The Column: Help Getting Further Away
The Column: Help Getting Further Away
By Muriel Newman
This week, Newman On-Line looks at average police response times to burglary callouts, and asks how burglary victims can feel safe when they have to wait longer and longer for police assistance
According to a Parliamentary Question I received this week, average police response times to attend a burglary call-out have worsened over the past three years in two-thirds of the police districts around the country.
The region in which burglary victims have had to wait for the longest average period of time for police to attend the crime is Canterbury – where, in June, it took an average of 19 hours and 58 minutes to respond to a burglary call-out. These Canterbury figures are articularly worrying, given that the response time has almost tripled from an average seven hours and 43 minutes just a year ago.
Auckland also has considerable waiting times: a Counties-Manukau burglary victim would have to wait, on average, 19 hours and 22 minutes for the police. In Auckland City, the average wait is 17 hours and 31 minutes. Wellingtonians would need to wait 10 hours and 36 minutes, while the Waikato region’s average response time has doubled from eight hours and 56 minutes a year ago to 16 hours and 21 minutes in June.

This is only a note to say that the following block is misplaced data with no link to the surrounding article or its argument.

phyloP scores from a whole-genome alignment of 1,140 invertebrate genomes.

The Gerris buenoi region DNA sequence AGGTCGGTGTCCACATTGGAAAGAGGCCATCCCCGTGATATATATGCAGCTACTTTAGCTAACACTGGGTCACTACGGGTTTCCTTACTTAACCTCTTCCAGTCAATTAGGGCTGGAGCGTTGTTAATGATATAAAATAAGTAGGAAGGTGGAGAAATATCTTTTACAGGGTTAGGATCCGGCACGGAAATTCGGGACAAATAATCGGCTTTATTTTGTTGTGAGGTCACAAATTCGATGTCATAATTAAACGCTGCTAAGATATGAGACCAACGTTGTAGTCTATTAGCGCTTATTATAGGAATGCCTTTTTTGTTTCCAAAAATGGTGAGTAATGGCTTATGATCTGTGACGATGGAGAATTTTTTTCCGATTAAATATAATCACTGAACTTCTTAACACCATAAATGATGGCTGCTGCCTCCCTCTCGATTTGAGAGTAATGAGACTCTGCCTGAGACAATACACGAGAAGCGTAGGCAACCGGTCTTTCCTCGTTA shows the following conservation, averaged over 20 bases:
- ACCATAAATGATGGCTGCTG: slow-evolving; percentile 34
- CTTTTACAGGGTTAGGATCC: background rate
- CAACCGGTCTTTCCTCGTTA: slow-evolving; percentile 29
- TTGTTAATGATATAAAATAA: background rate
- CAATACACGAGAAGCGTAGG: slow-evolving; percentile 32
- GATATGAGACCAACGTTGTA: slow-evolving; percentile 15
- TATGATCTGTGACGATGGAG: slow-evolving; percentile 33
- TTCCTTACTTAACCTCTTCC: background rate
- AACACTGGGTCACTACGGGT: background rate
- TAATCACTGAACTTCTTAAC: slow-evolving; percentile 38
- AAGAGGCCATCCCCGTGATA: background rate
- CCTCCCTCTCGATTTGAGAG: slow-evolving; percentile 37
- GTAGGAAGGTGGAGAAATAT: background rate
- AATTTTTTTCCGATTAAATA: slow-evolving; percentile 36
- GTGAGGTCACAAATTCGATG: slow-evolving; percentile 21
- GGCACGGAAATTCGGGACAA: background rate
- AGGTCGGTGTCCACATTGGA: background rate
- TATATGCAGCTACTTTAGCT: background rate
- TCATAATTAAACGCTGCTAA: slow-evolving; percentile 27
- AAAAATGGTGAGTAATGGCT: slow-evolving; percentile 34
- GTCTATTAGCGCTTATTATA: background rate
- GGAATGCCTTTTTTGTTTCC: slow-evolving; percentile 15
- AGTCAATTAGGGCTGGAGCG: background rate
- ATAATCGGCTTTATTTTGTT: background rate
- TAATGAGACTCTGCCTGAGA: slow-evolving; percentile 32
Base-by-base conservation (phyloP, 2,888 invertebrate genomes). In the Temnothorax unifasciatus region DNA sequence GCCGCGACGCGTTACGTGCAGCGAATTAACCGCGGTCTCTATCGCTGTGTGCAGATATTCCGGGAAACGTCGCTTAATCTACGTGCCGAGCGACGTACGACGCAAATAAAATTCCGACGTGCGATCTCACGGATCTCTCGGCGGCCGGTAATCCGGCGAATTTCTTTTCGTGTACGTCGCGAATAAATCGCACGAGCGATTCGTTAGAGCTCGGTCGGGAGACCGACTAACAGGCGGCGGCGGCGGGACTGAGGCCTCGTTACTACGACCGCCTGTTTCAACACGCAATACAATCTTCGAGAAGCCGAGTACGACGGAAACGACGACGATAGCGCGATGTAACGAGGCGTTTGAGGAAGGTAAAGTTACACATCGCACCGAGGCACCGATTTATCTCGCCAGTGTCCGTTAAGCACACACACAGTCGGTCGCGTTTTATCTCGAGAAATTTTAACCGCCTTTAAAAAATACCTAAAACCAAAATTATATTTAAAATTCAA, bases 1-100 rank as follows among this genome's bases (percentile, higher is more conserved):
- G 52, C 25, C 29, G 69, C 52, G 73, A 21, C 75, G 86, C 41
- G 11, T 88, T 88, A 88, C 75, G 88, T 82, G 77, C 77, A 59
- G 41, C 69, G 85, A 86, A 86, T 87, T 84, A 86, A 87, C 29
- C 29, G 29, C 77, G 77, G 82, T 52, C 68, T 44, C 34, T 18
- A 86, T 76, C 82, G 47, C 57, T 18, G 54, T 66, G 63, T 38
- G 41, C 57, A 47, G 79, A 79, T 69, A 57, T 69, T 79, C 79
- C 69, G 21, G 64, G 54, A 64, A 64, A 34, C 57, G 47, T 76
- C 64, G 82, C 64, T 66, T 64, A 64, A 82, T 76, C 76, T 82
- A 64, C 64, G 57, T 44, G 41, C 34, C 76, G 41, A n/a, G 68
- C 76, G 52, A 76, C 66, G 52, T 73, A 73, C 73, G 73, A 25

Burglary response times are a key indicator of the performance of a government in its core role of maintaining law and order. In a free society, a basic human right should surely be the right to feel safe in our homes and neighbourhoods. Fear of crime is a serious matter which, when keenly felt, prevents people from living their life to the full.
Yet, how can anyone who has been a burglary victim be expected to feel safe when it can take days for police to find the time to investigate their case?
Further, in light of the fact that DNA analysis has replaced fingerprinting as the modern method of forensic crime detection, how can police be expected to find an offender and bring him to justice when, all too often, the Government’s forensic investigation unit can take months or years – not days or weeks – to analyse crime scene evidence?
That is particularly relevant, given that British figures show that only 15 percent of home burglary cases are solved if there is no DNA evidence, whereas 58 percent are solved where DNA evidence is used. In non-dwelling burglary, 54 percent of cases are solved through DNA, whereas only 10 percent are solved without DNA. And, in the theft of goods from vehicles, only six percent are solved without DNA, while 51 percent are solved with DNA.
Investigating burglaries and apprehending offenders is core police work. Many burglars are persistent repeat offenders who will continue to offend if they are not caught and locked away.
One such offender was profiled in the Herald last month. Nicknamed “2stroke” he was reported to have committed some 1,800 burglaries over a 10-year period. Doing-over five to eight houses the day, he said that the proceeds were enormous and buyers at local pubs, willing. He started out targeting unoccupied homes, but soon began robbing cars for his jobs and stealing to order.